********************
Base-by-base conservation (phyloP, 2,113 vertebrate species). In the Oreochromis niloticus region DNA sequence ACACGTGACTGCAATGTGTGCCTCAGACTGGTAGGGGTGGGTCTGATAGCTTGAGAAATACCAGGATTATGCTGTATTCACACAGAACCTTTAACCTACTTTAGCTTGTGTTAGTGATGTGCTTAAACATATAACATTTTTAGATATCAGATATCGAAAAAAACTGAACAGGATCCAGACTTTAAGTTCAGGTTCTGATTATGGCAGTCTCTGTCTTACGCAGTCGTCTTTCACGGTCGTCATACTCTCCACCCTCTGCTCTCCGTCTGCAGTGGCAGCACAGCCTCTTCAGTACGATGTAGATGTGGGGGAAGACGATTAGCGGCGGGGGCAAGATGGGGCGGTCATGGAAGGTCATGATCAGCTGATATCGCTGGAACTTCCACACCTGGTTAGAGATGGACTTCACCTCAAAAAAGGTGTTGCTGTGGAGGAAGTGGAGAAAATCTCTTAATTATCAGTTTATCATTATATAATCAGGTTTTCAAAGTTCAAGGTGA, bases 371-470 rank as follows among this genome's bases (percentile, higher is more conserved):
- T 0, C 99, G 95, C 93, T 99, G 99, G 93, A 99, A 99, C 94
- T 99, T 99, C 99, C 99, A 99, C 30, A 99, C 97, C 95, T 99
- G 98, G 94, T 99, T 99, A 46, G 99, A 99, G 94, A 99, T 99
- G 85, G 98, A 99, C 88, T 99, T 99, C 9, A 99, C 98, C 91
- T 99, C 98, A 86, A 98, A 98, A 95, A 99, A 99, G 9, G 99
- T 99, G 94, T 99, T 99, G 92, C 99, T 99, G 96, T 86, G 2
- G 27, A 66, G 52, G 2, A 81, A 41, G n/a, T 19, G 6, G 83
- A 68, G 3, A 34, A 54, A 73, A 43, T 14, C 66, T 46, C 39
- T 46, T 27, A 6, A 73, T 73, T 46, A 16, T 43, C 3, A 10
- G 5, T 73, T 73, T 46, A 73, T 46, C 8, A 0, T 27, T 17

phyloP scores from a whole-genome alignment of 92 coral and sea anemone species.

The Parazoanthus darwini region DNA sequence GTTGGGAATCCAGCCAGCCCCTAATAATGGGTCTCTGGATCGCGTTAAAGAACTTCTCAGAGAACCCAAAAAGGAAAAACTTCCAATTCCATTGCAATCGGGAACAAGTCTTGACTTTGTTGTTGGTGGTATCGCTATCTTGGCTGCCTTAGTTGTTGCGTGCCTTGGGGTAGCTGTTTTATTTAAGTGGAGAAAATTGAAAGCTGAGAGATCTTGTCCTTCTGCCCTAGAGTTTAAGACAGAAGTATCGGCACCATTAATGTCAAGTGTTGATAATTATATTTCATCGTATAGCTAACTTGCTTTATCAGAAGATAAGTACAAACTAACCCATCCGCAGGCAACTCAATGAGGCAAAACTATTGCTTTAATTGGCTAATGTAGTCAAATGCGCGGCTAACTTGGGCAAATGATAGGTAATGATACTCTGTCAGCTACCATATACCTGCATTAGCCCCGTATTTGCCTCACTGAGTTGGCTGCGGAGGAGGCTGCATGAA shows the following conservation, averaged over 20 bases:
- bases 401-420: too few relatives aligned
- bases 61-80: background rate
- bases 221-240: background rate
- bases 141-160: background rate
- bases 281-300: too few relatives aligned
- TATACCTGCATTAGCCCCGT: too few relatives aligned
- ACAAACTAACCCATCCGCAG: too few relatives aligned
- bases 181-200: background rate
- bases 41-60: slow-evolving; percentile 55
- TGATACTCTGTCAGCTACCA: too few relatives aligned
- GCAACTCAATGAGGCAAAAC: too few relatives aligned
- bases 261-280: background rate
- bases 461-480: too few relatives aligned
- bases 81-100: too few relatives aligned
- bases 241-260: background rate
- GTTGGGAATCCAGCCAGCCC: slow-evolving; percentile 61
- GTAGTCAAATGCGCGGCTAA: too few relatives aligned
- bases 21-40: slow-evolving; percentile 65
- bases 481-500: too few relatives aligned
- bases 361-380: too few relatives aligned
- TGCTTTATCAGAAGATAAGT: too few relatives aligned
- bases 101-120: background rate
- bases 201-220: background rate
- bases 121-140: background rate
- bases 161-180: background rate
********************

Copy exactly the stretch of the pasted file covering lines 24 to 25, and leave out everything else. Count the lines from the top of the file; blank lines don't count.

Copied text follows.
- GCAACTCAATGAGGCAAAAC: too few relatives aligned
- bases 261-280: background rate